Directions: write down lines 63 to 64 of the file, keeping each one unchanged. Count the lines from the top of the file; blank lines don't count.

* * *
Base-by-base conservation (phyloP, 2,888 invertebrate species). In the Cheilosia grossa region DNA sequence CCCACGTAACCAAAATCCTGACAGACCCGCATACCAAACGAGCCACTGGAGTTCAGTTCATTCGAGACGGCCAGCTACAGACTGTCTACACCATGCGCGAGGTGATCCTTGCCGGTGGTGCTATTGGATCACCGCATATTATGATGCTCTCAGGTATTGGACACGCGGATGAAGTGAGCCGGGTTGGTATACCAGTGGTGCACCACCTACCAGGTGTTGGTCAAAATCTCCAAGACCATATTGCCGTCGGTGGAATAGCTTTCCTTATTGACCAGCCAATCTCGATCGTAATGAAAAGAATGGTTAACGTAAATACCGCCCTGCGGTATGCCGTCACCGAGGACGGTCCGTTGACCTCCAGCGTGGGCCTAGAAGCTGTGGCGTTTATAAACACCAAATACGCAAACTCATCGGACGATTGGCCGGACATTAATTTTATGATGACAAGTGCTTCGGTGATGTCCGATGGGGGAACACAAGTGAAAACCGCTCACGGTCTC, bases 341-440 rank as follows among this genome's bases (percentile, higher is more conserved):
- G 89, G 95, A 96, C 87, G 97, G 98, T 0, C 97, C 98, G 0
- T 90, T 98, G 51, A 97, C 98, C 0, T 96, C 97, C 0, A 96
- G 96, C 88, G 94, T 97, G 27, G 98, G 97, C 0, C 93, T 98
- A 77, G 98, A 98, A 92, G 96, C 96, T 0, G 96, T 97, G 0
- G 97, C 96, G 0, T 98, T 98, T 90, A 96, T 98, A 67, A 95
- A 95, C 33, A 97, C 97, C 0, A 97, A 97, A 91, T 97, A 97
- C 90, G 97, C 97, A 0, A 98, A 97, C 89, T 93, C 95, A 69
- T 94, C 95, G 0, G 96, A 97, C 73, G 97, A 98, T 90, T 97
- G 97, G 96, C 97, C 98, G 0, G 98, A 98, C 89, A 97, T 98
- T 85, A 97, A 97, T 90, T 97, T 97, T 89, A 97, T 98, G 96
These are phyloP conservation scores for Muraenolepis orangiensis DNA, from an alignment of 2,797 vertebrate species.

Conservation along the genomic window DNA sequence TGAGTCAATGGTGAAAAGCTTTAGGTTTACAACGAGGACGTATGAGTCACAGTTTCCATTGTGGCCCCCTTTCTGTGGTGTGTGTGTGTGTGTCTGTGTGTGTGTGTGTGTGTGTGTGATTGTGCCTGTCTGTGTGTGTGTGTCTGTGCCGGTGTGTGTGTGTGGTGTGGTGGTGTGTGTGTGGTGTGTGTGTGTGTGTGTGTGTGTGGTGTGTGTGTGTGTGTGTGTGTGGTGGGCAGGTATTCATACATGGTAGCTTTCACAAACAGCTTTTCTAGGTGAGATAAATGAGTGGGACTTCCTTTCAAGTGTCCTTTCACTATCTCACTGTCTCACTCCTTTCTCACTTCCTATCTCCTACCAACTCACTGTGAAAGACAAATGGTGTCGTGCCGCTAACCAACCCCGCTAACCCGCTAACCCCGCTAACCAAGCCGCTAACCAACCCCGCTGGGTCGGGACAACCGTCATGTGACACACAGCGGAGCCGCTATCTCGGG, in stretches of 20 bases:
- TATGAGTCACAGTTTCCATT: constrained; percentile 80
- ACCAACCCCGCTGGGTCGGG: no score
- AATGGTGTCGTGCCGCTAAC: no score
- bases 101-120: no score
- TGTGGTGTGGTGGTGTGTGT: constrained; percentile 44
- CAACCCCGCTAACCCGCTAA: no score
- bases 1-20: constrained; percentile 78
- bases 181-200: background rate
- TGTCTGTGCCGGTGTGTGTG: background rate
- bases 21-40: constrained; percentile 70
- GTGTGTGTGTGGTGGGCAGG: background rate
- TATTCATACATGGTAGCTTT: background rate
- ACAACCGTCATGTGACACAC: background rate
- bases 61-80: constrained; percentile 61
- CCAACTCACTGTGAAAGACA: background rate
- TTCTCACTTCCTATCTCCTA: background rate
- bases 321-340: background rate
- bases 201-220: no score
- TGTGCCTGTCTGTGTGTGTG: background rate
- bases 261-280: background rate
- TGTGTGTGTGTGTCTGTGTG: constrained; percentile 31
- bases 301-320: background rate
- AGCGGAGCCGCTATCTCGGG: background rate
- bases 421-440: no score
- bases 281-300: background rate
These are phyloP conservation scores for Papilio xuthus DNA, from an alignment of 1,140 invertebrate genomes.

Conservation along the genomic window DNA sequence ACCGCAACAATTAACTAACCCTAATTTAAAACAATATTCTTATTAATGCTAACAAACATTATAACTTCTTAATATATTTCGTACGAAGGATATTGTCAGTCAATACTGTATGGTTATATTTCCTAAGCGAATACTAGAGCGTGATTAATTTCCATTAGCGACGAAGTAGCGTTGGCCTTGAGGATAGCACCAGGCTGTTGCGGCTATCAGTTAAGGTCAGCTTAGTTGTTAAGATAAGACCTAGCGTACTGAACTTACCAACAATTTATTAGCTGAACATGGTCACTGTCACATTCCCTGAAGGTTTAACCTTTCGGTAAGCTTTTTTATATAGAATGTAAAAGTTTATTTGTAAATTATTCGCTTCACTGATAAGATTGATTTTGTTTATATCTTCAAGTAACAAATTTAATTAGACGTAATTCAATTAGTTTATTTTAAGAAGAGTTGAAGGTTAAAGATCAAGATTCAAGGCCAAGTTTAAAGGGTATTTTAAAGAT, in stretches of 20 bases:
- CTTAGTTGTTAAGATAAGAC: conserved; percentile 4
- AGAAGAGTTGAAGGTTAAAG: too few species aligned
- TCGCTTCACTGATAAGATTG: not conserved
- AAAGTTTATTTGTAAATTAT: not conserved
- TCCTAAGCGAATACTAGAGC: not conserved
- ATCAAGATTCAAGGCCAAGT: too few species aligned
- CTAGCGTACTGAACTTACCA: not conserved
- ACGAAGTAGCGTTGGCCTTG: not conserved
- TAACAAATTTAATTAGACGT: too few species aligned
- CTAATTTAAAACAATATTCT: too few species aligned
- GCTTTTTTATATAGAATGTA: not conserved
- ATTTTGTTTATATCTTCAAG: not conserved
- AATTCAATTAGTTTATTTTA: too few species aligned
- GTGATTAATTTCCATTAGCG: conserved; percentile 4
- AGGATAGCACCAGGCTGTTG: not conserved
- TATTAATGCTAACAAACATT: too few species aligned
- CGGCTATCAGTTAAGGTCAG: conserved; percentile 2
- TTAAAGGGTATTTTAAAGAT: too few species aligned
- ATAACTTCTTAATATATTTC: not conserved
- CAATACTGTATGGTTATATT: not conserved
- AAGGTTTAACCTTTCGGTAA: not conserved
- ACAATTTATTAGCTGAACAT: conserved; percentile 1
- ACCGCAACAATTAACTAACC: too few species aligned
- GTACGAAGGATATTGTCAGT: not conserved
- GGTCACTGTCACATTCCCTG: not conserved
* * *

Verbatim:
- ACCGCAACAATTAACTAACC: too few species aligned
- GTACGAAGGATATTGTCAGT: not conserved